In learning how wrong convention was in this particular area, we’re forced to question the many other conventions Ruby toys with throughout the course of the narrative. Perhaps everything we know about this town and these people is merely filtered through our own expectations. Perhaps we need to shut up and listen.

Finn’s own relationship with perception and The Way Things Are For Him versus The Way Things Are For Everyone Else is complicated by his particular disability, which is another thing you may consider a spoiler if you’re especially shy of such details. Finn has minimal trouble recognizing who people are to themselves, but he struggles to perceive physical differences between them because he’s face blind. He can’t recognize people by their facial features and must look at things like the way they stand, or what they’ve done with their hair, or their own unique fashion sense.

Prior to this revelation, Finn assumes his view of the world matches everyone else’s, in this one respect if in no other way. He doesn’t understand why it’s so difficult for his neighbours to parse the sort of clues that tell him so much, or why they place such a hefty emphasis on what the man who took Roza looked like. Once reader and Finn alike realize what’s going on with his face blindess, many other things click into place. The town-wide perception of Finn as a moony, forgetful person; the barrier that’s risen between Finn and his brother, Sean, due to Finn’s inability to describe Roza’s abductor; Finn’s failure to understand his girlfriend, Petey’s, reservations about her supposed ugliness versus Finn’s supposed beauty.

This revelation hit me hard, partly because it fits so well with the novel’s overarching themes and partly because I’m face blind. I’m not completely so, like Finn is, but I have a lot of trouble recognizing people based on their facial features alone. Sometimes acquaintances look completely different to me between one meeting and the next. People who continually change their look throw me off. I can’t always recognize someone from a photograph because they’re not moving in their own particular way, or they’ve twisted their head at an unfamiliar angle. Groups of people who dress and do their hair in similar ways blend together for me. I can’t watch TV without IMDB to hand because I’m generally aware I’ve seen an actor before, but I can’t place them when they’re all decked out for a different role and it drives me crazy. I saw SHAKESPEARE IN LOVE five times before I realized Lord Wessex was played by Colin Firth.

Prior to BONE GAP, I'd never seen a face blind person represented in a book. Hell, I didn’t even know there was a proper term for it. It’s just my life, much as it’s just Finn’s life until Petey shows him not everyone sees the world like he does.

The novel’s fantastical elements make themselves known in as organic a manner as the shifts in perception. Bone Gap is an odd place; the sort of town where corn talks and ghosts make free with peoples’ pantries, and nobody considers any of it particularly noteworthy--though that could be because they don’t entirely accept it. Their casual attitude towards it all initially leads the reader to wonder whether any of these otherworldly occurrences are real. Does the corn literally talk, or is a metaphor?

Finn never wavers in his belief. He listens to the corn. He accepts responsibility for a magical horse who takes him on nighttime rides to locales he can never reach in the daytime. Roza, too, adapts to each supernatural element as it enters her life, determined to navigate the reality before her rather than waste time debating what is or isn’t real. Both central characters recognize the world isn’t always straightforward. It’s not always made up of the bits and pieces society tells you to expect.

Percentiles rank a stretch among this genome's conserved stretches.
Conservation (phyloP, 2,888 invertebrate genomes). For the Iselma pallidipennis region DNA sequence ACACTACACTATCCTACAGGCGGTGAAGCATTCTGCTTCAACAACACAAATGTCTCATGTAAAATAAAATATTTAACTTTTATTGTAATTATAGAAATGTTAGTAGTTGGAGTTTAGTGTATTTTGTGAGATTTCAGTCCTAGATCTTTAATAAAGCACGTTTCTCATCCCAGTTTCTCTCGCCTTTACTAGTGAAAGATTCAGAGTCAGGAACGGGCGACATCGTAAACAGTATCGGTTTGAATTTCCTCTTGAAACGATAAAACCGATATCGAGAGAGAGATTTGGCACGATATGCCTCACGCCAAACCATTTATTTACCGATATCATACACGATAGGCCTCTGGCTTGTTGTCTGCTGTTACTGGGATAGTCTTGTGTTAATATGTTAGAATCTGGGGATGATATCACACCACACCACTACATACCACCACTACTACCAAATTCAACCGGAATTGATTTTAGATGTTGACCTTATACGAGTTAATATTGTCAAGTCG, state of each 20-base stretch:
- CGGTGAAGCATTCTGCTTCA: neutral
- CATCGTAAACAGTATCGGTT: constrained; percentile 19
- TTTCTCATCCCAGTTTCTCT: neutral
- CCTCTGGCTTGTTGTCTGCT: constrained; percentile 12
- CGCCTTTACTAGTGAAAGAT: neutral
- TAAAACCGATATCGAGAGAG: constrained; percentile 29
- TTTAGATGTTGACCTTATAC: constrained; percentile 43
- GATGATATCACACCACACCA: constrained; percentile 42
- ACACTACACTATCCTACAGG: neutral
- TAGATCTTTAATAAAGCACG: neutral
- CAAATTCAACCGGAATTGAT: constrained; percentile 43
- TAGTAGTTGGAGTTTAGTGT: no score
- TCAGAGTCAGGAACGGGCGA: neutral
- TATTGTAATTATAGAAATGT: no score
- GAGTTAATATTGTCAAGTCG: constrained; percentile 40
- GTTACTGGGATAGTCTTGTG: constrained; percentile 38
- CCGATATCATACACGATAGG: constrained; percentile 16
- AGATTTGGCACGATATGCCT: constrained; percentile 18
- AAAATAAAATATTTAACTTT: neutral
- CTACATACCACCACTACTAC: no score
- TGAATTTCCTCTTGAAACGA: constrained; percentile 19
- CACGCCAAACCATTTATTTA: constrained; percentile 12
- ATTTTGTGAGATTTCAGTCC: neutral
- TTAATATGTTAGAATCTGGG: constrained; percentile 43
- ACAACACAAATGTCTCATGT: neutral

The story’s magic took me places I never expected to go. As the tale winds along, it comes to resemble two interrelated Greek myths I’ve never seen combined in such a way before this. I shan’t tell you which myths they are, seeing as they could count as far more major a spoiler than those details outlined above, but trust me: you’re gonna appreciate ‘em.

Unless you know nothing about Greek myths, in which case you’ll appreciate the story simply for being a powerful piece of fiction, rather than an allusive one. It works on multiple levels.

Damn, y’all. I haven’t said nearly enough about this glorious book. BONE GAP began as nothing I’d ever wanted, but by the end I was sobbing my fucking heart out because it was so fucking perfect. I want you to read it. Please stick with it, even if it seems to shut you out at first. It’ll open its heart to you eventually, and it is very much worth waiting for.


While I always advocate your local library as the absolute best source for books, I recognize this may not be an option for everyone where every book is concerned. If you're in search of another way to read BONE GAP, you can try:

I receive a small percentage of the purchase price if you buy the book through Kobo, The Book Depository, Amazon, or Audible. I get an extra month of Scribd if you sign up for a free trial.

  1. Jo Walton refers to “incluing” as the process of scattering various bits of information throughout the text to help readers make sense of a literary landscape. Fantasy and science fiction readers are used to decoding a great deal of incluing, though Walton posits that readers who gravitate most strongly to general fiction often have difficulty with this process when they encounter it in books set outside the everyday world. They would prefer to see everything explained on the page so they know what they’re getting right off the bat. Y'all should read her article on it.


  1. Hm. Okay. I have such a dilemma with this! I trust you and Ana so much, but ALSO I have promised myself I wasn't going to read any more stories about missing white girls. What to do!

    1. That's a tough one. Does it make a difference that Roza is Polish, not American?